The here observed findings confirm that the previously reported temporal processing deficits in children with developmental language disorders, notably deficits in rhythm and meter processing (e.g., Corriveau and Goswami, 2009), did not hinder the beneficial influence of the regular prime on subsequent language processing, here requiring syntactic processing. Our additional findings on children's capacity of processing pitch and time dimensions (as measured with the MBEMA) are in agreement with this observation. Even though the SLI children performed worse on this test than the control children, their performance levels in the syntax task and their benefit of the regular prime (in comparison to the baseline condition) did not correlate with their performance level in the MBEMA. Even though the MBEMA is not testing for fine-grained temporal processing, this observation suggests that temporal processing capacities should not represent a necessary condition or exclusion criterion to benefit from a rhythmic prime for subsequent language processing. Note that we here observed a deficit in the MBEMA not only in the rhythm subtests (as predicted by previous findings on SLI children's impairments in temporal processing tasks, e.g., Weinert, 1992; Corriveau and Goswami, 2009), but also in the pitch subtest. Both impairments did not correlate with the SLI children's scores at the Raven Matrix test, suggesting that the decreased performance cannot be explained by more general cognitive impairments. Interestingly, the deficit on the pitch dimension is in agreement with other recent findings reporting impaired singing abilities in children with SLI, notably for a pitch-matching task and a melodic reproduction task (Clément et al., 2015). However, even though the SLI group performed below the control group in the pitch and rhythm subtests, the more detailed analyses revealed that on an individual level not all SLI children performed below cut-off (Peretz et al., 2013). These findings thus suggest that verbal and musical deficits can co-occur, but do not necessarily, pointing to the potential heterogeneity of SLI expressions and also indicating that it would be premature concluding for shared deficits in SLI and amusia.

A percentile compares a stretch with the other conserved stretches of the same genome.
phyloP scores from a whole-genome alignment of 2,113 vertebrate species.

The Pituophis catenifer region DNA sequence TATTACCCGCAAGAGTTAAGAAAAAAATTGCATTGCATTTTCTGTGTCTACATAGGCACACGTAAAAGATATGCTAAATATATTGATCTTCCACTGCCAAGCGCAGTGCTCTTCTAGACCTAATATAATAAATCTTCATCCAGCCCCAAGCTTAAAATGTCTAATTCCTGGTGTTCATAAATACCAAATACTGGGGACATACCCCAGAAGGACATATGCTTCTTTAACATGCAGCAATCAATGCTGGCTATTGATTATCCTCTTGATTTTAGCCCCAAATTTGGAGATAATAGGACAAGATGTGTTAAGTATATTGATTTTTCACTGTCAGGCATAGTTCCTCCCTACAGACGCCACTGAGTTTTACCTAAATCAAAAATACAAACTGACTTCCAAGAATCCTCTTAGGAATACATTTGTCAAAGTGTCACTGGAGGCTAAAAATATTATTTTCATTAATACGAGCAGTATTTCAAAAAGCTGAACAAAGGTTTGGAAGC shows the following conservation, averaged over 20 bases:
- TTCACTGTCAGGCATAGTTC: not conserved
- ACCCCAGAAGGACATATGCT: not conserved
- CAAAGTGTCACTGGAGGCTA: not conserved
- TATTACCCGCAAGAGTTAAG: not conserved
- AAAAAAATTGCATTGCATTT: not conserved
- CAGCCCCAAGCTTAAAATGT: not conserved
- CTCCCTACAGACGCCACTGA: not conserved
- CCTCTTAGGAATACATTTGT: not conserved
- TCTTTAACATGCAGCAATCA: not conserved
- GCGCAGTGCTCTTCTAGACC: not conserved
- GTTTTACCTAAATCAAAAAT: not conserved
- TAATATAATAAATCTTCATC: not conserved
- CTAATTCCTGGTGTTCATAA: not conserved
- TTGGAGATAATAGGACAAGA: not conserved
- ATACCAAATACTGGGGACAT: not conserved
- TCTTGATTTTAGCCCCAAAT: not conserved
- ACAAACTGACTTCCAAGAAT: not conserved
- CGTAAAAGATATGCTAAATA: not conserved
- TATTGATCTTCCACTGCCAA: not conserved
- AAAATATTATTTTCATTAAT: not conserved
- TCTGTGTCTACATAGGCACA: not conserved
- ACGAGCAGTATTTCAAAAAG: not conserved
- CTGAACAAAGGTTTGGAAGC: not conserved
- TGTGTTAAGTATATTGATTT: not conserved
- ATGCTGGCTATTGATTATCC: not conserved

In addition, we also correlated SLI children's performance in the grammaticality task with the results of the neuropsychological tests. While the correlations with Raven Matrices (testing for non-verbal intelligence) and the reading score were not significant, the correlations with the ECOSSE and EVIP tests, measuring syntactic comprehension and lexical knowledge, respectively, were interesting. Participants' performance in the ECOSSE test correlated significantly with participants' performance in the regular prime condition (as measured by d'), while participants' performance in the EVIP test correlated significantly with performance in the baseline condition. This finding might be interpreted as an index of stimulation provided by the baseline to help accessing the use of lexical knowledge in the experimental task, while the regular musical prime rather helped to tap into syntactic processing capacities of the children.